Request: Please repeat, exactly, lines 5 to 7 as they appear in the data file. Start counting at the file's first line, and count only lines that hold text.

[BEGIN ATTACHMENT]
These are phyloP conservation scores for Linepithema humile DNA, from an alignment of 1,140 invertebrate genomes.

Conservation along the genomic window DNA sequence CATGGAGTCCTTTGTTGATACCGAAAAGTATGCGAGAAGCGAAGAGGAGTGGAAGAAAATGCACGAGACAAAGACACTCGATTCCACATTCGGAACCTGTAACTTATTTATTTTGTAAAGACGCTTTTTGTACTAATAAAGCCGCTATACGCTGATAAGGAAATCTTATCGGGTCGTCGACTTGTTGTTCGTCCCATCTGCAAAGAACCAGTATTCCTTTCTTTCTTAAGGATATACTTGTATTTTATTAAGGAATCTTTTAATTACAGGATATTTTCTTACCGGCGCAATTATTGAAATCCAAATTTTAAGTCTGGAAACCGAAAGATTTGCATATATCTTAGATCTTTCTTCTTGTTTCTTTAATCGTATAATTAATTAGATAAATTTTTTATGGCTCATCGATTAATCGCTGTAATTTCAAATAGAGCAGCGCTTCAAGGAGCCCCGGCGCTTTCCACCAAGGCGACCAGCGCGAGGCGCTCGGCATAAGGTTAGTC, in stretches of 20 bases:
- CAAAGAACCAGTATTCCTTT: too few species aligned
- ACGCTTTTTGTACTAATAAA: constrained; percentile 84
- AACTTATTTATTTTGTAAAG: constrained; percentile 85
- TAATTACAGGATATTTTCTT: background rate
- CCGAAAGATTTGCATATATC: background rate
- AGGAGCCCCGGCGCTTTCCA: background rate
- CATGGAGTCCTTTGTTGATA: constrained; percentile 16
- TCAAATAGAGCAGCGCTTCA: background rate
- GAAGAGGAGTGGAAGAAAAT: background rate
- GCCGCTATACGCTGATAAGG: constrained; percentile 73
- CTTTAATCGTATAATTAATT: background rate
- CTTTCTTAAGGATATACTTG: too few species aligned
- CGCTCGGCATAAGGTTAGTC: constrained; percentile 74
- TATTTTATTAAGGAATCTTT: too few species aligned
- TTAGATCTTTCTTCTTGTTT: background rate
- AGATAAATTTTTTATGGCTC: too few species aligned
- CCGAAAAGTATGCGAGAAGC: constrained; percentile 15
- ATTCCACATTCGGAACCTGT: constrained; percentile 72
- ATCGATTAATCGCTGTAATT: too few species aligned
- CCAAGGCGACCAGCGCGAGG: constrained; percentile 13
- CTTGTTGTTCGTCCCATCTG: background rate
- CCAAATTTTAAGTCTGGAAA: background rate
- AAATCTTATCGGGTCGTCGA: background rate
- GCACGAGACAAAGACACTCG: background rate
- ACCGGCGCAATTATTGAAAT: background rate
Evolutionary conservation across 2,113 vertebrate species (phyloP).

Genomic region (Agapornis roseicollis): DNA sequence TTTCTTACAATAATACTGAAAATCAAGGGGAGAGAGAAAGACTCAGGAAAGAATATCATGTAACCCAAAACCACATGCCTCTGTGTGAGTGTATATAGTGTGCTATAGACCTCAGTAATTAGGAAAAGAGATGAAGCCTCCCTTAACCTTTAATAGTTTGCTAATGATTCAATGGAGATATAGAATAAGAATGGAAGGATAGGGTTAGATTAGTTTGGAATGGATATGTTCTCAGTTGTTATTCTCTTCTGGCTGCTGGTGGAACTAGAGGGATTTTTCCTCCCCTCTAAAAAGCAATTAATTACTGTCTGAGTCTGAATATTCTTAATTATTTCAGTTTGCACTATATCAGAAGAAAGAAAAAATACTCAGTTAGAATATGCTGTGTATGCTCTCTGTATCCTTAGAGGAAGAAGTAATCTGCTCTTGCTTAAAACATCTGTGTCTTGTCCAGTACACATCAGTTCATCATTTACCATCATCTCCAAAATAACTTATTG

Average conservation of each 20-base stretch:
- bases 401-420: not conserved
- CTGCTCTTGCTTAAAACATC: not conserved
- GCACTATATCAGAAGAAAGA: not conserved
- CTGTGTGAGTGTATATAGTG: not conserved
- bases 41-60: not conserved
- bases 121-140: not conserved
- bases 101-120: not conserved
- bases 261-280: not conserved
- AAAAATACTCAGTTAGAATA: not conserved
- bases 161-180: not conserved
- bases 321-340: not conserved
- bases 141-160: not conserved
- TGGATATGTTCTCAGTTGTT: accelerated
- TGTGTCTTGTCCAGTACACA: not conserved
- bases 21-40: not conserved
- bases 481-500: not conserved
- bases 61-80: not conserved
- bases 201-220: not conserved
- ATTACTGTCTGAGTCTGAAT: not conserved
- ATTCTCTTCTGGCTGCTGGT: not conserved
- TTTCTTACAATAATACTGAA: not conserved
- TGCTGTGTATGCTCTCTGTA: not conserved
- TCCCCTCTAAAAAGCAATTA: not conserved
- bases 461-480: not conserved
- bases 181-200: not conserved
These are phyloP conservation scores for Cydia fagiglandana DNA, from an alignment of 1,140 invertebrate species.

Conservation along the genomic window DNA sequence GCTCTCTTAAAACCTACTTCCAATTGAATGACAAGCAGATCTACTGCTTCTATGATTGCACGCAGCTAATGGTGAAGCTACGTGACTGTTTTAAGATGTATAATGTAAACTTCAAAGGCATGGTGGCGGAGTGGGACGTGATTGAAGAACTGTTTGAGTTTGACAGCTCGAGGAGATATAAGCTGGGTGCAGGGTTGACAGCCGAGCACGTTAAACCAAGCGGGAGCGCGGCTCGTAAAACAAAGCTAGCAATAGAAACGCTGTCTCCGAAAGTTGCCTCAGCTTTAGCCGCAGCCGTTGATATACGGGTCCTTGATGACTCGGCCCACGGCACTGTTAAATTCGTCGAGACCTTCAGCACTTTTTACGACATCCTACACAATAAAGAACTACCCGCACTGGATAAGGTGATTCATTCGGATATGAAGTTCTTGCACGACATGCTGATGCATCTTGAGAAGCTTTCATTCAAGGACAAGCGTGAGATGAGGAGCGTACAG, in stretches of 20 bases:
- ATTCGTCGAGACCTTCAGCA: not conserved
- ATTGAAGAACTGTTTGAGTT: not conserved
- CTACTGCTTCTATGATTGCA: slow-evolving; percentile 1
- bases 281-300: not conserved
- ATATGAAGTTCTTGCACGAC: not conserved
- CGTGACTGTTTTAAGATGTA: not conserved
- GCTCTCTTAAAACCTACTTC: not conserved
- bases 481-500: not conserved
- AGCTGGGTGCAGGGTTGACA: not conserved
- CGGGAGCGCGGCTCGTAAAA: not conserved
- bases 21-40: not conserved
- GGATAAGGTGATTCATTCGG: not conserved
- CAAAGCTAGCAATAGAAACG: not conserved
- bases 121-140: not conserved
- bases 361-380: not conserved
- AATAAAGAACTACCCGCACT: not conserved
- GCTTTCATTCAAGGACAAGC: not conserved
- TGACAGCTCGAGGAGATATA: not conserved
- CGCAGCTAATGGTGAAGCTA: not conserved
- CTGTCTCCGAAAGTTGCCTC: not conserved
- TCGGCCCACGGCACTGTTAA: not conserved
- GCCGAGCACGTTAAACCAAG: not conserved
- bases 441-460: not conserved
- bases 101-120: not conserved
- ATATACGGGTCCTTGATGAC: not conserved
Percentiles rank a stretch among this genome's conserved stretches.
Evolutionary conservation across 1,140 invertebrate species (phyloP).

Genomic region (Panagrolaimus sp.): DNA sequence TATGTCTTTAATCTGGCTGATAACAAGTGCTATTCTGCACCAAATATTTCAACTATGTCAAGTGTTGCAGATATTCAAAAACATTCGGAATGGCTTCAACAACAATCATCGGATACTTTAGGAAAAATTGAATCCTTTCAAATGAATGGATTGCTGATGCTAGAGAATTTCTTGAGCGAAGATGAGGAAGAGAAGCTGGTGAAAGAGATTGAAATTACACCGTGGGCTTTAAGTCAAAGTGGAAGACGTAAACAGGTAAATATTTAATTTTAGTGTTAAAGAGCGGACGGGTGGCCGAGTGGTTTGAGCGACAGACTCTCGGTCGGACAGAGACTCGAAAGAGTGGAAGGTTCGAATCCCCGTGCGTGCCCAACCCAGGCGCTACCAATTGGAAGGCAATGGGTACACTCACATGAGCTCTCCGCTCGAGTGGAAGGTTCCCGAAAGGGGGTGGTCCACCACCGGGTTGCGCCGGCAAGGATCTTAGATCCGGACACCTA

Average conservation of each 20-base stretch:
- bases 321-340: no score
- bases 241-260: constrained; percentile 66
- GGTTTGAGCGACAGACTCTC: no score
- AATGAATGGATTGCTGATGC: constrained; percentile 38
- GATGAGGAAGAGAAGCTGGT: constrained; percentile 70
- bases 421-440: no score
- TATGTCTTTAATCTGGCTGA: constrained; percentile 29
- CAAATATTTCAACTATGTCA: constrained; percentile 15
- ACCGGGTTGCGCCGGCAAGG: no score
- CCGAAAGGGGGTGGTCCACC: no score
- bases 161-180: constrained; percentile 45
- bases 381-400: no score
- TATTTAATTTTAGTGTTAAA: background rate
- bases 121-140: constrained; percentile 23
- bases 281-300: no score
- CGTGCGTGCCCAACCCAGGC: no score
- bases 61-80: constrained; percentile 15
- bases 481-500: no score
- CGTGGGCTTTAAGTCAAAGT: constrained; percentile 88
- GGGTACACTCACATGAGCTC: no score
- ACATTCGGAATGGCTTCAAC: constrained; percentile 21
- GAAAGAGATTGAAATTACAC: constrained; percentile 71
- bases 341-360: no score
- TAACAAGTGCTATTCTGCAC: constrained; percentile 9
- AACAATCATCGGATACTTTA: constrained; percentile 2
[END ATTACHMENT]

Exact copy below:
- AACTTATTTATTTTGTAAAG: constrained; percentile 85
- TAATTACAGGATATTTTCTT: background rate
- CCGAAAGATTTGCATATATC: background rate